The context in which a package is used should always be a consideration in packaging design—and never more so than when the product in question is designed for emergency medical care in an ambulance or other prehospital setting.
Jiyon Lee, a doctoral candidate in the Michigan State University (MSU) School of Packaging, will delve into that subject in a presentation at Healthcare Packaging Immersion Experience (HcPIE) 2019, to be held Oct. 9-10 at the James B. Henry Center in East Lansing, MI.
At HcPIE, medical packaging professionals and healthcare practitioners come together for a collaborative, active-learning experience. The event is held at a state-of-the-art healthcare-simulation facility at MSU, and its goal is to create optimal patient outcomes and improve the healthcare system overall. The School of Packaging hosts HcPIE.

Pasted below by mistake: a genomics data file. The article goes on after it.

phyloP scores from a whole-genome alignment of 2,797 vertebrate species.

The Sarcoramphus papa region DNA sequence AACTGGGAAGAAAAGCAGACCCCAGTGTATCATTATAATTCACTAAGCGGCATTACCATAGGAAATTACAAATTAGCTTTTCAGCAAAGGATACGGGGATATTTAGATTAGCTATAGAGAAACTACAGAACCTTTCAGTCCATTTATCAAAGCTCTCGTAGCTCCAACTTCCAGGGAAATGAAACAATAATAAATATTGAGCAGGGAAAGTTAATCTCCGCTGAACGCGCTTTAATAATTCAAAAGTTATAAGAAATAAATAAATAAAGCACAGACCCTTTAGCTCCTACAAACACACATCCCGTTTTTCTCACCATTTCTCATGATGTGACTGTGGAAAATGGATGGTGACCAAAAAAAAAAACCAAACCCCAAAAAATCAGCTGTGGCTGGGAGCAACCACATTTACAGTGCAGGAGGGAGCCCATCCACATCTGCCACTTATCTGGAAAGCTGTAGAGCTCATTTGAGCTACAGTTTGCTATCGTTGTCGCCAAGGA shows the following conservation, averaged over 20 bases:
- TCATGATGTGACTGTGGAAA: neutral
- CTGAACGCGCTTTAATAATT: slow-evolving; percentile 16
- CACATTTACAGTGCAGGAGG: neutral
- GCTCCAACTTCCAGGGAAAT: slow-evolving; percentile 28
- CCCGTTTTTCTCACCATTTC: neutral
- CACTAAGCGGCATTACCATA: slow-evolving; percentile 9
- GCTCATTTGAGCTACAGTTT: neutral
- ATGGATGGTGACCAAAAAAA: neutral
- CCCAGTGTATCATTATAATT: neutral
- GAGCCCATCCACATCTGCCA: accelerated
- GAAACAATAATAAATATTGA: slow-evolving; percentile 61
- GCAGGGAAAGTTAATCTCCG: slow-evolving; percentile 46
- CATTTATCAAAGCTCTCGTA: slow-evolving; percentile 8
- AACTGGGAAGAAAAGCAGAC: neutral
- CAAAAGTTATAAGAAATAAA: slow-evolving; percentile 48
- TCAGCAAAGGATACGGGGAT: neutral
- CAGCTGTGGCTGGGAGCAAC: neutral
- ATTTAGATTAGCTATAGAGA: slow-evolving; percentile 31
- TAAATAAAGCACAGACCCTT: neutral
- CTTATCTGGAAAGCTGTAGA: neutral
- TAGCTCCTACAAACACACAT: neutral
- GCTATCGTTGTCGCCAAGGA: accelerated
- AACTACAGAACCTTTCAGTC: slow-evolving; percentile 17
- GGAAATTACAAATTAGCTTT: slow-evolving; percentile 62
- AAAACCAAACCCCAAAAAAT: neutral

Lee’s presentation, entitled “Human Factors Analysis Meets Immersive Simulation—How Context Impacts Behaviors of Healthcare Professionals,” draws upon her doctoral work, which focuses on how context affects packaging users in prehospital settings.
She has conducted a usability study to investigate how emergency medical services (EMS) providers interact with packaging in worst-case scenarios during which, for example, severe vehicular vibration may play a role and/or the patient’s condition may be critical.
Jiyon also has industry experience in Korea as a packaging engineer. Below, she answers Packaging Digest’s questions about the research behind her HcPIE 2019 presentation.